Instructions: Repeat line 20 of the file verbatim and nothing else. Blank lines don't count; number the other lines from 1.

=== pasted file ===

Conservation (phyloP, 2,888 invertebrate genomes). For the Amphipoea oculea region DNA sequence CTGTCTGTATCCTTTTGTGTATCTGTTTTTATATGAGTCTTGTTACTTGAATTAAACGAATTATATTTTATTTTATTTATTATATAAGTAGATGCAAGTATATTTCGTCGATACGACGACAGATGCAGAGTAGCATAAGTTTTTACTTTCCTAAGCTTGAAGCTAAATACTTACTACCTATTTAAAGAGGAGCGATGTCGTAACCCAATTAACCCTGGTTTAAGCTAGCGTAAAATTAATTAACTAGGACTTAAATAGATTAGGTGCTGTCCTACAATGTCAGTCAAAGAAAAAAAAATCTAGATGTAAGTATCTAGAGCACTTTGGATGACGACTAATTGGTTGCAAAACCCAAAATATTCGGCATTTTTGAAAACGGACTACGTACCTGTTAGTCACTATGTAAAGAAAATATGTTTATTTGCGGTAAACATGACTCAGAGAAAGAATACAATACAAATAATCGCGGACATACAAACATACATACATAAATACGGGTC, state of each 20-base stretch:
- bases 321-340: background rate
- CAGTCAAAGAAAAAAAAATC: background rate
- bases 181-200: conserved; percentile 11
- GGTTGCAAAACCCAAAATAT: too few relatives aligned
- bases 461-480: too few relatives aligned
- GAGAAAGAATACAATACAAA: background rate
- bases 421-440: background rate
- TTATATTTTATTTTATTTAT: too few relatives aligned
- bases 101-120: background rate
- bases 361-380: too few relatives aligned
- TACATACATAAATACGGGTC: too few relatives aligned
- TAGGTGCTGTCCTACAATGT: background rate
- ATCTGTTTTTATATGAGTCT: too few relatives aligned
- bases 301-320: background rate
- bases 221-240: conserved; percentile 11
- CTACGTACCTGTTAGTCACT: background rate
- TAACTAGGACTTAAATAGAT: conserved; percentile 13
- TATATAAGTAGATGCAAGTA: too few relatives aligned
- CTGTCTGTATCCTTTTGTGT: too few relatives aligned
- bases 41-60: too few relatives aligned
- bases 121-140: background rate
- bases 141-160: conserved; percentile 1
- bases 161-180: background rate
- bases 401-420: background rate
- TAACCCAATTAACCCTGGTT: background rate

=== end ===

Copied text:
- CTGTCTGTATCCTTTTGTGT: too few relatives aligned